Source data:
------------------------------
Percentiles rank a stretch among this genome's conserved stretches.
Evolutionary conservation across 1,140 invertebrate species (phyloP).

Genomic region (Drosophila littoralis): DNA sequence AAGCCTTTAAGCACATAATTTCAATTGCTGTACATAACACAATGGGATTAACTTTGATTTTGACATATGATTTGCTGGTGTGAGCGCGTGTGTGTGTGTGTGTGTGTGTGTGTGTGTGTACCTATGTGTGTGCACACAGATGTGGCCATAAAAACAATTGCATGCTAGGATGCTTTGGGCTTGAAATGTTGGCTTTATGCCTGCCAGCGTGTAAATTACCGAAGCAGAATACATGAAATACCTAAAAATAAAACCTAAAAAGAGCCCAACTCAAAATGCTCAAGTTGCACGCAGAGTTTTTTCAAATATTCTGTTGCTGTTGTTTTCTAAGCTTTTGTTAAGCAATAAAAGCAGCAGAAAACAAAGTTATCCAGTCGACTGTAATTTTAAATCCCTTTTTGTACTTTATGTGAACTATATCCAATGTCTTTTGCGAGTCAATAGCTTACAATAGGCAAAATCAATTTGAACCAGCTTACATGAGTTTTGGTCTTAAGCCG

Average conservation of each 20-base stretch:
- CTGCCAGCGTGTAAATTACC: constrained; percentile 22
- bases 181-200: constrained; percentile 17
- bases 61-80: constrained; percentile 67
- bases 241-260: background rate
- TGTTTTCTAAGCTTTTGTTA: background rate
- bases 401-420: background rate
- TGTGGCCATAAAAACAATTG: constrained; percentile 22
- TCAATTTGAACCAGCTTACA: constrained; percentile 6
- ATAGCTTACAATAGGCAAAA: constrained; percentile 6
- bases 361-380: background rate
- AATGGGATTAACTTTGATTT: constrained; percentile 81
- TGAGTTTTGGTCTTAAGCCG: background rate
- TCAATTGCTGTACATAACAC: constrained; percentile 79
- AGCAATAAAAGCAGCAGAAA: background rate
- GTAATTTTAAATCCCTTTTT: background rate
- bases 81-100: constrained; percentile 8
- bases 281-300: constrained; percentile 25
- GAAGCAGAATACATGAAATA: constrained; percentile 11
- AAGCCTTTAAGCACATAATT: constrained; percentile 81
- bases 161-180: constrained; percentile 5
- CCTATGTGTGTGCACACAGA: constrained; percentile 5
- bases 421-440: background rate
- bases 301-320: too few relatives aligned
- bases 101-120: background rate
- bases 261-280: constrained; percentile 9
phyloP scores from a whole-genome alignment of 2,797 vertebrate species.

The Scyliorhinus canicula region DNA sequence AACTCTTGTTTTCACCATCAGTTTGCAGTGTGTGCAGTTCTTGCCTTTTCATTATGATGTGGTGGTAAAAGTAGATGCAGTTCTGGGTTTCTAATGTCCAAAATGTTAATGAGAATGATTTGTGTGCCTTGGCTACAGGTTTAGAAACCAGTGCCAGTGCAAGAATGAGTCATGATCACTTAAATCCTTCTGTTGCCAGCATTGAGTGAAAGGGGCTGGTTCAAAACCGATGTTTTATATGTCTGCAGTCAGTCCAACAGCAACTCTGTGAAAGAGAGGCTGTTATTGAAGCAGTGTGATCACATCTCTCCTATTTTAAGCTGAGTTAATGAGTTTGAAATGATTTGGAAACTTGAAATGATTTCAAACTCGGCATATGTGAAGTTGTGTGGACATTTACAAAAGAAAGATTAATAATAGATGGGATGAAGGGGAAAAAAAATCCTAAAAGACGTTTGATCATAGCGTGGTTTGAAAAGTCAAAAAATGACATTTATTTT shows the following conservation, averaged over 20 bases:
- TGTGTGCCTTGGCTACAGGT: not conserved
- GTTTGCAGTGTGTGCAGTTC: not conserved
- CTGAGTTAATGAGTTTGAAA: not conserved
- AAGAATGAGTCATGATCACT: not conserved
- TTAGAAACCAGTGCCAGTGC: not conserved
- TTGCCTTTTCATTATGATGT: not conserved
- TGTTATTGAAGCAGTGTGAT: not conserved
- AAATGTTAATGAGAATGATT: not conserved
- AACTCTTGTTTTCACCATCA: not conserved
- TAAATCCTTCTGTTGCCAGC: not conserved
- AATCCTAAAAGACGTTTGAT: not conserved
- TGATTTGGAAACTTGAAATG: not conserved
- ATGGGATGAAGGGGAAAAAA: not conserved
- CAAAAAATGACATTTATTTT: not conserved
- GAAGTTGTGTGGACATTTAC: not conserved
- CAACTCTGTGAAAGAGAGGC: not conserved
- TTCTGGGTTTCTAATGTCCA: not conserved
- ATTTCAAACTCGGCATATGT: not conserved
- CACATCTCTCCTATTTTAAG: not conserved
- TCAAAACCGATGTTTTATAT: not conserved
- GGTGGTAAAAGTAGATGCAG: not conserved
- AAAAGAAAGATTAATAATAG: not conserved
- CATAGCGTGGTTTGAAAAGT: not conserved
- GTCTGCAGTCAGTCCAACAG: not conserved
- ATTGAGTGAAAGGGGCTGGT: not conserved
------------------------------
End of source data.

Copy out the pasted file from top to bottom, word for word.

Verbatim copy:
Percentiles rank a stretch among this genome's conserved stretches.
Evolutionary conservation across 1,140 invertebrate species (phyloP).

Genomic region (Drosophila littoralis): DNA sequence AAGCCTTTAAGCACATAATTTCAATTGCTGTACATAACACAATGGGATTAACTTTGATTTTGACATATGATTTGCTGGTGTGAGCGCGTGTGTGTGTGTGTGTGTGTGTGTGTGTGTGTACCTATGTGTGTGCACACAGATGTGGCCATAAAAACAATTGCATGCTAGGATGCTTTGGGCTTGAAATGTTGGCTTTATGCCTGCCAGCGTGTAAATTACCGAAGCAGAATACATGAAATACCTAAAAATAAAACCTAAAAAGAGCCCAACTCAAAATGCTCAAGTTGCACGCAGAGTTTTTTCAAATATTCTGTTGCTGTTGTTTTCTAAGCTTTTGTTAAGCAATAAAAGCAGCAGAAAACAAAGTTATCCAGTCGACTGTAATTTTAAATCCCTTTTTGTACTTTATGTGAACTATATCCAATGTCTTTTGCGAGTCAATAGCTTACAATAGGCAAAATCAATTTGAACCAGCTTACATGAGTTTTGGTCTTAAGCCG

Average conservation of each 20-base stretch:
- CTGCCAGCGTGTAAATTACC: constrained; percentile 22
- bases 181-200: constrained; percentile 17
- bases 61-80: constrained; percentile 67
- bases 241-260: background rate
- TGTTTTCTAAGCTTTTGTTA: background rate
- bases 401-420: background rate
- TGTGGCCATAAAAACAATTG: constrained; percentile 22
- TCAATTTGAACCAGCTTACA: constrained; percentile 6
- ATAGCTTACAATAGGCAAAA: constrained; percentile 6
- bases 361-380: background rate
- AATGGGATTAACTTTGATTT: constrained; percentile 81
- TGAGTTTTGGTCTTAAGCCG: background rate
- TCAATTGCTGTACATAACAC: constrained; percentile 79
- AGCAATAAAAGCAGCAGAAA: background rate
- GTAATTTTAAATCCCTTTTT: background rate
- bases 81-100: constrained; percentile 8
- bases 281-300: constrained; percentile 25
- GAAGCAGAATACATGAAATA: constrained; percentile 11
- AAGCCTTTAAGCACATAATT: constrained; percentile 81
- bases 161-180: constrained; percentile 5
- CCTATGTGTGTGCACACAGA: constrained; percentile 5
- bases 421-440: background rate
- bases 301-320: too few relatives aligned
- bases 101-120: background rate
- bases 261-280: constrained; percentile 9
phyloP scores from a whole-genome alignment of 2,797 vertebrate species.

The Scyliorhinus canicula region DNA sequence AACTCTTGTTTTCACCATCAGTTTGCAGTGTGTGCAGTTCTTGCCTTTTCATTATGATGTGGTGGTAAAAGTAGATGCAGTTCTGGGTTTCTAATGTCCAAAATGTTAATGAGAATGATTTGTGTGCCTTGGCTACAGGTTTAGAAACCAGTGCCAGTGCAAGAATGAGTCATGATCACTTAAATCCTTCTGTTGCCAGCATTGAGTGAAAGGGGCTGGTTCAAAACCGATGTTTTATATGTCTGCAGTCAGTCCAACAGCAACTCTGTGAAAGAGAGGCTGTTATTGAAGCAGTGTGATCACATCTCTCCTATTTTAAGCTGAGTTAATGAGTTTGAAATGATTTGGAAACTTGAAATGATTTCAAACTCGGCATATGTGAAGTTGTGTGGACATTTACAAAAGAAAGATTAATAATAGATGGGATGAAGGGGAAAAAAAATCCTAAAAGACGTTTGATCATAGCGTGGTTTGAAAAGTCAAAAAATGACATTTATTTT shows the following conservation, averaged over 20 bases:
- TGTGTGCCTTGGCTACAGGT: not conserved
- GTTTGCAGTGTGTGCAGTTC: not conserved
- CTGAGTTAATGAGTTTGAAA: not conserved
- AAGAATGAGTCATGATCACT: not conserved
- TTAGAAACCAGTGCCAGTGC: not conserved
- TTGCCTTTTCATTATGATGT: not conserved
- TGTTATTGAAGCAGTGTGAT: not conserved
- AAATGTTAATGAGAATGATT: not conserved
- AACTCTTGTTTTCACCATCA: not conserved
- TAAATCCTTCTGTTGCCAGC: not conserved
- AATCCTAAAAGACGTTTGAT: not conserved
- TGATTTGGAAACTTGAAATG: not conserved
- ATGGGATGAAGGGGAAAAAA: not conserved
- CAAAAAATGACATTTATTTT: not conserved
- GAAGTTGTGTGGACATTTAC: not conserved
- CAACTCTGTGAAAGAGAGGC: not conserved
- TTCTGGGTTTCTAATGTCCA: not conserved
- ATTTCAAACTCGGCATATGT: not conserved
- CACATCTCTCCTATTTTAAG: not conserved
- TCAAAACCGATGTTTTATAT: not conserved
- GGTGGTAAAAGTAGATGCAG: not conserved
- AAAAGAAAGATTAATAATAG: not conserved
- CATAGCGTGGTTTGAAAAGT: not conserved
- GTCTGCAGTCAGTCCAACAG: not conserved
- ATTGAGTGAAAGGGGCTGGT: not conserved